A newly released decryptor allows for the free recovery of files encrypted by some versions of GandCrab, a ransomware family that has affected hundreds of thousands of people since the beginning of the year.
The free GandCrab decryption tool will decrypt files encrypted by versions 1, 4 and 5 of the ransomware. These versions are recognizable by the extensions they use: GDCB, KRAB, and a series of random characters of various length (example: .rnsgl). Instructions on using the decryptor are available later in the article.
This new decryptor comes from Romanian antivirus company Bitdefender, and is the result of the collaboration between several law enforcement organizations, including the Romanian Police and counterparts from other countries (Bulgaria, France, Hungary, Italy, Poland, the Netherlands, United Kingdom, and the United States) and the Europol.
In a blog post today, Bitdefender notes that they are working on a solution to decrypt data locked by GandCrab 2 and 3, which use the .CRAB extension and ask users to be patient and not to pay the ransom. The ransom note typically asks victims between $600 and $6.000 in exchange for the decryption key.
A company spokesperson told BleepingComputer that newer variants 4 and 5 of the ransomware are responsible for most of the infections and that the decryption tool can help users with systems infected "even minutes ago."
According to Bitdefender telemetry, over half a million users had their computers infected with GandCrab ransomware from all over the world.
"The most targeted countries based on all versions of GandCrab are: US, UK, China, India, Brazil, and Germany," the company says.
A source close to the investigation has also told BleepingComputer that this decryptor was not made available through the takeover of the ransomware's command & control servers. Therefore, it most likely relies on a cryptographic flaw in the ransomware's encryption process.
Ransomware is actively fought by law enforcement agencies in Europe, who joined tech companies in a project called the No More Ransom. The objective is to help ransomware victims with tools and solutions capable to recover the encrypted data. More than 80 decryption tools are currently available.
To use the new GandCrab Ransomware decryptor, you need to make sure you have an available copy of the ransom note as it contains a key that will be used to decrypt your files.
Once you confirm that you have an available ransom note on the computer, you should download the decryptor using the following link.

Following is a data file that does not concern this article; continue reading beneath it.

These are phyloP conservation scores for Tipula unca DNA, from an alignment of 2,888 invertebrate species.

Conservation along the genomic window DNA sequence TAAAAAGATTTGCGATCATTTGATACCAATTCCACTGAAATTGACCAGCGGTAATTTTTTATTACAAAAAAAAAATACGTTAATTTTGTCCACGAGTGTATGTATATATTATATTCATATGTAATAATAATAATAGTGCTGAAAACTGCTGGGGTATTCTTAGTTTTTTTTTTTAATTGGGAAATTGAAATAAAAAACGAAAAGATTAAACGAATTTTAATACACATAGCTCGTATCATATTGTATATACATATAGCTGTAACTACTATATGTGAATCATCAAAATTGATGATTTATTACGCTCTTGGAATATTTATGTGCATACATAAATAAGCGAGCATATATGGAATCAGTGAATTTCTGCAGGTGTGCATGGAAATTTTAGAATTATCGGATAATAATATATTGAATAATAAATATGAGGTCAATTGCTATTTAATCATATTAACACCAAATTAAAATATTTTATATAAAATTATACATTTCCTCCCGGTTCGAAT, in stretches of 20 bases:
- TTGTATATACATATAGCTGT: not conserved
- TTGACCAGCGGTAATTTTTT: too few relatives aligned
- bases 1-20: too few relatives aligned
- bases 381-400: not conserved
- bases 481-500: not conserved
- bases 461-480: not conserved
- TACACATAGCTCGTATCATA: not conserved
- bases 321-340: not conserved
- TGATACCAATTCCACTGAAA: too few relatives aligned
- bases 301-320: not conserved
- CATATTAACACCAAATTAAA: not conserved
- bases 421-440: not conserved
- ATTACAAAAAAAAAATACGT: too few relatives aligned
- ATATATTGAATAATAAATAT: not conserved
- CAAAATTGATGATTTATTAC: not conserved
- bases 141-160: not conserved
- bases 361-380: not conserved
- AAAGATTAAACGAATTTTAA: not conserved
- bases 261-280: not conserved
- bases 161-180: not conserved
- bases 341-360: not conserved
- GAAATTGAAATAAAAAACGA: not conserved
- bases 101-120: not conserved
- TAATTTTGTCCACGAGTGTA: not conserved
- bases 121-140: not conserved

Once downloaded, start the decryptor and accept the license agreement. You will then be shown the main decryptor screen. At this screen, put a checkmark in "Scan entire system", as shown below, and then click on the "Scan" button.
The decryptor will now begin to scan for a decryption key and decrypt any files encrypted by GandCrab that it can find.
When finished, the decryptor will indicate if it had any problems decrypting files. As you can see from the image below, the decryptor stated "Some files could not be decrypted".
To determine what files were not decrypted, you can view the log files located at %Temp%\BDRemovalTool\BDRansomDecryptor\BDRansomDecryptor1600.log. The log file name may be slightly different per computer. This log file will list all files that it could not decrypt.
Full details on how to use the utility are available here.
GandCrab enjoys distribution across the world due to the ransomware-as-a-service (RaaS) business model adopted by its developer. They provide a toolkit for cybercriminals to spread the malware to systems they have access to, in exchange for 30% of the payments they collect.
This ransomware family is active since January and its developers are quick at releasing updates with improved code that allows it to bypass security measures. It is now at its fifth version, but a new variant is likely to become available soon.
Despite the clear financial focus, GandCrab developers showed compassion for victims affected by the war in Syria. After a Syrian victim tweeted last that GandCrab took away the photos of his deceased children, the malware developers published the decryption keys for victims in that country.